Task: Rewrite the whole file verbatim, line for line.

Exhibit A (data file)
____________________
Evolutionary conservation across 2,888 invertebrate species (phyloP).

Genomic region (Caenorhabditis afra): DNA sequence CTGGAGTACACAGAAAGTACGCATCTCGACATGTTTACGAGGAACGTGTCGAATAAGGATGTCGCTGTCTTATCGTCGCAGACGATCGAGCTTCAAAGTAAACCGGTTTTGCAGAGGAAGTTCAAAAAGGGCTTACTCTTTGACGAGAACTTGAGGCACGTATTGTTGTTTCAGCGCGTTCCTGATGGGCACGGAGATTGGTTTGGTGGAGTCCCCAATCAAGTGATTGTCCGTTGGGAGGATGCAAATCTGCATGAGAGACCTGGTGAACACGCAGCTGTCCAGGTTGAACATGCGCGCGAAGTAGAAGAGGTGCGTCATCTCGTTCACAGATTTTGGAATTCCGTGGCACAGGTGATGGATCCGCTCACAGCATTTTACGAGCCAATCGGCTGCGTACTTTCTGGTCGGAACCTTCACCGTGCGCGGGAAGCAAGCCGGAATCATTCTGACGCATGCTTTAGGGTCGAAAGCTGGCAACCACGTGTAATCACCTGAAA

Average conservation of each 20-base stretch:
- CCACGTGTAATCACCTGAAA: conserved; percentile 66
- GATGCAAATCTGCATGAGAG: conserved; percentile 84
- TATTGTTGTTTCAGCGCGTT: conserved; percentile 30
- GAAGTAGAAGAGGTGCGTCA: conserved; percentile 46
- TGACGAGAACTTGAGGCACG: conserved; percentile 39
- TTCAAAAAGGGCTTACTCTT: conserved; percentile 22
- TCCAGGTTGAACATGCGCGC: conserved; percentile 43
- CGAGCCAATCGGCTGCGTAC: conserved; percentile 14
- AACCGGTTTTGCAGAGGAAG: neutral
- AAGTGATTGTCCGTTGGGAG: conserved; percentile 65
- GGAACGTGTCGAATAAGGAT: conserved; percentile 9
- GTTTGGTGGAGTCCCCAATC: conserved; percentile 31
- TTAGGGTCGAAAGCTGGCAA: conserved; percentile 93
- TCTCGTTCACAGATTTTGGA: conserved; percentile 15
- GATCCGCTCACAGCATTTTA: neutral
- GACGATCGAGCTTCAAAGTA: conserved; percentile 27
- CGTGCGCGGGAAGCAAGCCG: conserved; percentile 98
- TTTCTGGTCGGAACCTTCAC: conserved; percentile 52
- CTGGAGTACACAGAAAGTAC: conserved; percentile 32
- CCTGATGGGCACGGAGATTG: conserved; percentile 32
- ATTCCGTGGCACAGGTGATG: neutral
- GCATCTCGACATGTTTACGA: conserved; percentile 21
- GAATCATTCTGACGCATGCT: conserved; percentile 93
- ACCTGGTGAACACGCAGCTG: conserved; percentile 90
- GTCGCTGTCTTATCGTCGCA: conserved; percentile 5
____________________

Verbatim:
Evolutionary conservation across 2,888 invertebrate species (phyloP).

Genomic region (Caenorhabditis afra): DNA sequence CTGGAGTACACAGAAAGTACGCATCTCGACATGTTTACGAGGAACGTGTCGAATAAGGATGTCGCTGTCTTATCGTCGCAGACGATCGAGCTTCAAAGTAAACCGGTTTTGCAGAGGAAGTTCAAAAAGGGCTTACTCTTTGACGAGAACTTGAGGCACGTATTGTTGTTTCAGCGCGTTCCTGATGGGCACGGAGATTGGTTTGGTGGAGTCCCCAATCAAGTGATTGTCCGTTGGGAGGATGCAAATCTGCATGAGAGACCTGGTGAACACGCAGCTGTCCAGGTTGAACATGCGCGCGAAGTAGAAGAGGTGCGTCATCTCGTTCACAGATTTTGGAATTCCGTGGCACAGGTGATGGATCCGCTCACAGCATTTTACGAGCCAATCGGCTGCGTACTTTCTGGTCGGAACCTTCACCGTGCGCGGGAAGCAAGCCGGAATCATTCTGACGCATGCTTTAGGGTCGAAAGCTGGCAACCACGTGTAATCACCTGAAA

Average conservation of each 20-base stretch:
- CCACGTGTAATCACCTGAAA: conserved; percentile 66
- GATGCAAATCTGCATGAGAG: conserved; percentile 84
- TATTGTTGTTTCAGCGCGTT: conserved; percentile 30
- GAAGTAGAAGAGGTGCGTCA: conserved; percentile 46
- TGACGAGAACTTGAGGCACG: conserved; percentile 39
- TTCAAAAAGGGCTTACTCTT: conserved; percentile 22
- TCCAGGTTGAACATGCGCGC: conserved; percentile 43
- CGAGCCAATCGGCTGCGTAC: conserved; percentile 14
- AACCGGTTTTGCAGAGGAAG: neutral
- AAGTGATTGTCCGTTGGGAG: conserved; percentile 65
- GGAACGTGTCGAATAAGGAT: conserved; percentile 9
- GTTTGGTGGAGTCCCCAATC: conserved; percentile 31
- TTAGGGTCGAAAGCTGGCAA: conserved; percentile 93
- TCTCGTTCACAGATTTTGGA: conserved; percentile 15
- GATCCGCTCACAGCATTTTA: neutral
- GACGATCGAGCTTCAAAGTA: conserved; percentile 27
- CGTGCGCGGGAAGCAAGCCG: conserved; percentile 98
- TTTCTGGTCGGAACCTTCAC: conserved; percentile 52
- CTGGAGTACACAGAAAGTAC: conserved; percentile 32
- CCTGATGGGCACGGAGATTG: conserved; percentile 32
- ATTCCGTGGCACAGGTGATG: neutral
- GCATCTCGACATGTTTACGA: conserved; percentile 21
- GAATCATTCTGACGCATGCT: conserved; percentile 93
- ACCTGGTGAACACGCAGCTG: conserved; percentile 90
- GTCGCTGTCTTATCGTCGCA: conserved; percentile 5